Access the river via Highway 12 and enter the gentle flow for paddling, floating, and other casual river experiences. Most trips will take place in less than a day through the stunning scenic waterway.

6. Selway River — Class II to IV Rapids

Early evening on the Selway River. Leaving Moose Creek and en route to Race Creek. A treat to see the changing colors

Early evening on the Selway River. Leaving Moose Creek and en route to Race Creek. A treat to see the changing colors along this Idaho whitewater river.

©Tori Wilson/ via Getty Images

Situated in north-central Idaho, Selway River descends down from the Bitterroot Mountains over a nearly 8,000-foot elevation drop over its 100-mile run. The river falls under the protection of the Wild and Scenic River conservation, with the appeal heavily landing on the solitude of the location. Only a few trips are permitted by the Forest Service along the river each day. Professional guide companies also have limits set.

Many trips take off from the Paradise Boating Site at the confluence of White Cap Creek and Selway River. Class II and Class III rapids greet paddlers along the way, particularly in the Goat Creek Rapid and Slalom Slide Rapid.

7. Lochsa River — Class II to IV Rapids

Foot bridge over Lochsa River with Tamaracks in the background

Paddle the river or take the foot bridge over Lochsa River with Tamaracks in the background. The Lochsa offers rapids up to Class IV for the experienced paddlers in Idaho.

©Debraansky/ via Getty Images

Roughly 70 miles long from start to finish, the Lochsa River flows within the Nez Pearce-Clearwater National Forest. The river curves its way down from high elevations, collecting snow melt along the way for a chilly river from the Bitterroot Mountains. The Wild and Scenic River offers technical challenges for experienced paddlers during most trips of one to three days total.

The Wilderness Gateway Campground on Highway 12 brings two popular sections of the river together for easy access for folks visiting. Between May and July, the river flows with Class IV rapids, unfit for beginners. The rest of the year, the water levels drop and become more feasible for newbies. Famous rapids known as the Grim Reaper Rapid and the Lochsa Falls should never be attempted by beginners.

Upriver from Wilderness Gateway, numerous sections of intense rapids greet paddlers, drawing in folks looking for a technical challenge without the crowds.

8. Moyie River — Class II to III Rapids

Moyie River in North Idaho

The Moyie River in Idaho offers great rapids for beginners.

Image: Steve Jamsa, Shutterstock

©Steve Jamsa/

Tucked away into northern Idaho, 30 minutes north of Bonners Ferry, the Moyie River offers comfortable, yet exciting, rapids for beginners to adventure along. The 10-mile stretch near Bonners Ferry is the ideal place to put in for newbies to the sport, the right distance and rapids for a partial or full day trip.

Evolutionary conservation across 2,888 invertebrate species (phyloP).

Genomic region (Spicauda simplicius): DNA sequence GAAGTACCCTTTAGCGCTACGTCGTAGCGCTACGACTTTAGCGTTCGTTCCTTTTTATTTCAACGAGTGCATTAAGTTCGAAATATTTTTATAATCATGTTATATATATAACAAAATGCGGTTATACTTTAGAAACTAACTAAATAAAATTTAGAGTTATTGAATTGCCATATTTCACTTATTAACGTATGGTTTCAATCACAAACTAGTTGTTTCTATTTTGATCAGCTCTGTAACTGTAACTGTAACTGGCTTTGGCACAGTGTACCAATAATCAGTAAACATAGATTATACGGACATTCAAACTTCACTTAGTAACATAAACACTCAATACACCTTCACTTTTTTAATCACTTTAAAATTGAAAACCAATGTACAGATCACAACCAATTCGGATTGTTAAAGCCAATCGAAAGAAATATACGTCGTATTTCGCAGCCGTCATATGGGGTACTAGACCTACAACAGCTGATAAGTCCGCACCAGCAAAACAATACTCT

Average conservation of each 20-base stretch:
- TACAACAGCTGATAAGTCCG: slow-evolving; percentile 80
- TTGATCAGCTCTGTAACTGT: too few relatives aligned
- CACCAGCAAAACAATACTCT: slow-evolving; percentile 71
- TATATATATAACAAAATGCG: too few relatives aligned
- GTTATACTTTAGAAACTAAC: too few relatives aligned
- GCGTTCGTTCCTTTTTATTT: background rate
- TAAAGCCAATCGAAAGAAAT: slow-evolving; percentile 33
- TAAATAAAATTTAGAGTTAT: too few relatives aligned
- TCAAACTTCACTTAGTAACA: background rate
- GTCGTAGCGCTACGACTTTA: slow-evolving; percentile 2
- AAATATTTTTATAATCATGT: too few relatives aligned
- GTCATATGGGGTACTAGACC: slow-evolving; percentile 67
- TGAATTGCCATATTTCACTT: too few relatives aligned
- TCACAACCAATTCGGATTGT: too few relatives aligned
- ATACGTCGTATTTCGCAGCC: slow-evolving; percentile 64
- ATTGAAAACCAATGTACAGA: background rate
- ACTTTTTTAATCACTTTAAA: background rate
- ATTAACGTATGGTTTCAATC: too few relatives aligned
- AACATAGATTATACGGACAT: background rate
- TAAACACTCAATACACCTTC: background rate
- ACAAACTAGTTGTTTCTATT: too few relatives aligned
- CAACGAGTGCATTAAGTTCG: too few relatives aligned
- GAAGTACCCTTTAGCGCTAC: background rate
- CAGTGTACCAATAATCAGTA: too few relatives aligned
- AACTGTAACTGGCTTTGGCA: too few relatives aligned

The beautiful scenery along the way certainly doesn’t hurt the argument for this whitewater river in Idaho, either. The river flows through a narrow gorge with cedar and pine. You could spot wildlife along the riverbanks and will see plenty of other gorgeous views. The best time to raft Moyie River is May to June and many outfitters offer reasonable tour options for folks of varying skill levels.

9. Bruneau River — Class II to V Rapids

View from the top of Bruneau Canyon in Southern Idaho.

View from the top of Bruneau Canyon in Southern Idaho, through which the Bruneau River flows.

©RDavis32/ via Getty Images

Carving its way through 40 miles of desert canyon, Bruneau River offers rapids Classes II to V. Stunning, red rock landscape greets the eyes while bubbling rapids brew up adventure on the water. Less known than other parts of the state for whitewater rafting, Bruneau River finds fewer crowds paddling its waters.

Paddling the entire river takes at least three days, but there are tour groups that lead partial courses through the water, allowing folks to take a day or more along the way. Be warned that paddling on your own could be dangerous, though, as rapids reach up to Class V in the Cave Rapid and 5-Mile Rapid, a long, exhausting journey for anyone.

Summary of the 9 Best Rivers for Whitewater Rafting in Idaho

NumberRiverRapid Class
1Salmon RiverMultiple
2Snake RiverMultiple
3Payette RiverMultiple
4St. Joe Riverll to lll
5Clearwater Riverl to ll
6Selway Riverll to lV
7Lochsa Riverll to lV
8Moyie Riverll to lll
9Bruneau Riverll to V

The photo featured at the top of this post is © Jim Black/

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About the Author

Sandy Porter is a writer at A-Z Animals primarily covering house garden plants, mammals, reptiles, and birds. Sandy has been writing professionally since 2017, has a Bachelor’s degree and is currently seeking her Masters. She has had lifelong experience with home gardens, cats, dogs, horses, lizards, frogs, and turtles and has written about these plants and animals professionally since 2017. She spent many years volunteering with horses and looks forward to extending that volunteer work into equine therapy in the near future. Sandy lives in Chicago, where she enjoys spotting wildlife such as foxes, rabbits, owls, hawks, and skunks on her patio and micro-garden.